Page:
Selkirk History, Family Crest & Coats of Arms
- Origins Available:
A family of Strathclyde-Briton were the first to use the name Selkirk. They lived in the former royal burgh county town of Selkirk.
Early Origins of the Selkirk family
The surname Selkirk was first found in Selkirkshire (Scottish Gaelic: Siorrachd Shalcraig), where they held a family seat from early times and their first records appeared on the census rolls taken by the ancient Kings of Scotland to determine the rate of taxation of their subjects.
Early History of the Selkirk family
This web page shows only a small excerpt of our Selkirk research. Another 153 words (11 lines of text) covering the years 1291, 1350, 1368, 1676, 1721, 1704 and 1709 are included under the topic Early Selkirk History in all our PDF Extended History products and printed products wherever possible.
Selkirk Spelling Variations
In the era before dictionaries, there were no rules governing the spelling or translation of names or any other words. Consequently, there are an enormous number of spelling variations in Medieval Scottish names. Selkirk has appeared as Selkirk, Salkirk, Silkrige, Selkyrk, Selcraig and others.
Early Notables of the Selkirk family (pre 1700)
Notable amongst the family at this time was Alexander Selkirk (1676-1721), prototype of 'Robinson Crusoe,' also known as Alexander Selcraig, a Scottish privateer and sailor, seventh son of John Selcraig, shoemaker, of Largo, Fifeshire.
In September 1704, Captain Stradling aboard Cinque Ports, dropped Selkirk off on the island of Juan Fernandez with a musket, a hatchet, a knife, a cooking pot, a Bible, bedding and some...
Another 65 words (5 lines of text) are included under the topic Early Selkirk Notables in all our PDF Extended History products and printed products wherever possible.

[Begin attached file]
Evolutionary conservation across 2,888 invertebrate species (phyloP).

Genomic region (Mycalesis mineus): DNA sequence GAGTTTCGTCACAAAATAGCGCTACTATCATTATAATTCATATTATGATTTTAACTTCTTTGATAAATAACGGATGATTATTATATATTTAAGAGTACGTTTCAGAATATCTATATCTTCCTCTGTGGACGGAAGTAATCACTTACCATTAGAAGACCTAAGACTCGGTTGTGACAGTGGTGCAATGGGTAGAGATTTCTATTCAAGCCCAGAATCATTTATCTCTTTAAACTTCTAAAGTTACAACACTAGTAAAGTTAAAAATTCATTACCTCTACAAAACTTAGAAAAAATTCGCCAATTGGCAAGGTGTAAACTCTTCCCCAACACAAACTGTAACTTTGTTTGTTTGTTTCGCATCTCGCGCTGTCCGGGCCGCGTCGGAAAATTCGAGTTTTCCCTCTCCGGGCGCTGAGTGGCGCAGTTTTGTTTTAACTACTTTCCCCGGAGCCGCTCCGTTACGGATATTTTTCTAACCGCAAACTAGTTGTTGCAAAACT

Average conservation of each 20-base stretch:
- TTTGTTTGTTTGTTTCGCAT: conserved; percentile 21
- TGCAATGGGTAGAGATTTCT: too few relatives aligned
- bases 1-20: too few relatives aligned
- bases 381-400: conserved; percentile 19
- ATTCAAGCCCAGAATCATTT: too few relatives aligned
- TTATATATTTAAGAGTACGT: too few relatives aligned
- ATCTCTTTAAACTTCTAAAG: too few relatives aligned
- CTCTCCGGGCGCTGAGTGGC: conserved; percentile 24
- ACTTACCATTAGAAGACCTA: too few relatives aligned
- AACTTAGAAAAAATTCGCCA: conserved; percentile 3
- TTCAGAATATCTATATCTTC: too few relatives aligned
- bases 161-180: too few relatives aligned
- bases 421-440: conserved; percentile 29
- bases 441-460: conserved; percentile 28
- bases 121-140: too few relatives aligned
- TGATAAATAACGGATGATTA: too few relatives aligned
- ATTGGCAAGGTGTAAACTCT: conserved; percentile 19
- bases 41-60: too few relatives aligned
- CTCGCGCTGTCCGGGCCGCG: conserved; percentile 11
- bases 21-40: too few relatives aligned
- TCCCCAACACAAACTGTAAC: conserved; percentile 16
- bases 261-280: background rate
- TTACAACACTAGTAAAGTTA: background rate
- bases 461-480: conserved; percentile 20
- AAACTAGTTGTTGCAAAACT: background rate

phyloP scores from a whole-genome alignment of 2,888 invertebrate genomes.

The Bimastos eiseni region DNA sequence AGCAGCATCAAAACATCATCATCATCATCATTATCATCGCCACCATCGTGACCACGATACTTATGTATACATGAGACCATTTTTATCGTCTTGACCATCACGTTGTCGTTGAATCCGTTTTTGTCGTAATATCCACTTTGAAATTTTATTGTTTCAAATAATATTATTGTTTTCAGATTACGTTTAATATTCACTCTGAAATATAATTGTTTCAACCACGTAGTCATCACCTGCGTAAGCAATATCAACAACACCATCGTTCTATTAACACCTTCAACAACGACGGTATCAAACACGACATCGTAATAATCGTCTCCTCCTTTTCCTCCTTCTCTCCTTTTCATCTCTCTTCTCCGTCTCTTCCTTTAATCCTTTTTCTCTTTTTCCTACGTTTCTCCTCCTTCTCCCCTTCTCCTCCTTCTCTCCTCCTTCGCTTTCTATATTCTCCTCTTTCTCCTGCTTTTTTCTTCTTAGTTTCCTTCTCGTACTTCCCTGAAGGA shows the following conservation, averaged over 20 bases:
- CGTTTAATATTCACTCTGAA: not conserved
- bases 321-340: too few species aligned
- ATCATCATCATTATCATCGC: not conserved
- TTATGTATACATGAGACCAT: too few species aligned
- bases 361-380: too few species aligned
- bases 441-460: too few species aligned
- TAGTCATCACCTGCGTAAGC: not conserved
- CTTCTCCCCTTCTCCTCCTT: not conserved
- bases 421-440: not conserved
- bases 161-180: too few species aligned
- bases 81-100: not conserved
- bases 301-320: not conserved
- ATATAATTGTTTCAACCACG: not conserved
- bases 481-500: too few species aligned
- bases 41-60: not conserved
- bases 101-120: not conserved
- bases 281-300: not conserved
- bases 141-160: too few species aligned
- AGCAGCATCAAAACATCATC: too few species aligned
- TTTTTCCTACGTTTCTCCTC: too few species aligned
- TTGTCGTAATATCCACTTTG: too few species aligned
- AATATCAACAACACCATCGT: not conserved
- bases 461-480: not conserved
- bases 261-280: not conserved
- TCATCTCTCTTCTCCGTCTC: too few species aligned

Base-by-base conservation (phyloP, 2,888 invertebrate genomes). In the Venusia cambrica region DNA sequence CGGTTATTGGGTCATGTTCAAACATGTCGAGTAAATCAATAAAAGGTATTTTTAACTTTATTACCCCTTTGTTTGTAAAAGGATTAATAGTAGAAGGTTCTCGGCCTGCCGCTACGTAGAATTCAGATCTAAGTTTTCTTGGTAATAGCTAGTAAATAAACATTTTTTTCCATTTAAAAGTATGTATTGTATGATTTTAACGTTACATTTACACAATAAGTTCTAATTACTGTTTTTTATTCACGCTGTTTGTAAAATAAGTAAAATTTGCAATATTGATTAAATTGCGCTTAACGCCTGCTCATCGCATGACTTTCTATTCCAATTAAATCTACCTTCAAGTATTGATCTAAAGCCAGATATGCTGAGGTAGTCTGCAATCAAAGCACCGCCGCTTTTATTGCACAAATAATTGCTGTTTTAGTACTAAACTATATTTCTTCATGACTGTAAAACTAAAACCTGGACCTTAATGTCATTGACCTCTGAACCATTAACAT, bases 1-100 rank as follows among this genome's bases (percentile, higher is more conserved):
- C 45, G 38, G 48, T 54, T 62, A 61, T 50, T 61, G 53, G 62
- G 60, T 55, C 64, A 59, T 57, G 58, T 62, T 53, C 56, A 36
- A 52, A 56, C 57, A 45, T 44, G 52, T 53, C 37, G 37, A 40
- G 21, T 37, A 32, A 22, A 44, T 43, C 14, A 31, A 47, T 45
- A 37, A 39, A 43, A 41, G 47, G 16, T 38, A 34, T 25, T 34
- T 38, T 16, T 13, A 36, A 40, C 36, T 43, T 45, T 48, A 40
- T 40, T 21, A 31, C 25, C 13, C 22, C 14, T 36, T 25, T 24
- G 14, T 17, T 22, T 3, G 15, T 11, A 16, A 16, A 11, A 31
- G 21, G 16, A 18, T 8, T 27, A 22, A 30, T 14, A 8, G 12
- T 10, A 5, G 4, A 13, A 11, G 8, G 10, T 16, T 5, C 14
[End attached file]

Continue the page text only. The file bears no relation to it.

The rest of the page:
Selkirk migration to the United States +
The freedom, opportunity, and land of the North American colonies beckoned. There, Scots found a place where they were generally free from persecution and where they could go on to become important players in the birth of new nations. Some fought in the American War of Independence, while others went north to Canada as United Empire Loyalists. The ancestors of all of these Scottish settlers have been able to recover their lost national heritage in the last century through highland games and Clan societies in North America. Among them:
Selkirk Settlers in United States in the 18th Century
- James Selkirk who settled in New York State in 1774
Selkirk Settlers in United States in the 19th Century
- D Selkirk, who landed in San Francisco, California in 1851 
- James M Selkirk, who landed in Savanna(h), Georgia in 1854 
- James Selkirk, who arrived in Georgia in 1855 
Contemporary Notables of the name Selkirk (post 1700) +
- Neil Selkirk (b. 1947), English-born, American portrait photographer, known for his work for Esquire Magazine and the New York Times Magazine
- George Alexander Selkirk (1908-1987), Canadian Major League Baseball outfielder and front office executive, made the American League All-Star team in 1936 and 1939
- James Brown "J.B." Selkirk (1832-1904), Scottish poet and essayist
- Andrew Selkirk, British Editor-in-chief of Current Publishing, Fellow of the Society of Antiquaries and former Vice-President of the Royal Archaeological Institute
- Jamie Selkirk, New Zealand Academy Award winning film editor and producer
- John Selkirk (1782-1843), English songwriter from Tyneside
- Robert Selkirk Bothwell (b. 1944), Canadian historian, Professor at the University of Toronto
Related Stories +
The Selkirk Motto +
The motto was originally a war cry or slogan. Mottoes first began to be shown with arms in the 14th and 15th centuries, but were not in general use until the 17th century. Thus the oldest coats of arms generally do not include a motto. Mottoes seldom form part of the grant of arms: Under most heraldic authorities, a motto is an optional component of the coat of arms, and can be added to or changed at will; many families have chosen not to display a motto.
Motto: Jamais arriere
Motto Translation: Never behind.
- ^ Filby, P. William, Meyer, Mary K., Passenger and immigration lists index : a guide to published arrival records of about 500,000 passengers who came to the United States and Canada in the seventeenth, eighteenth, and nineteenth centuries. 1982-1985 Cumulated Supplements in Four Volumes Detroit, Mich. : Gale Research Co., 1985, Print (ISBN 0-8103-1795-8)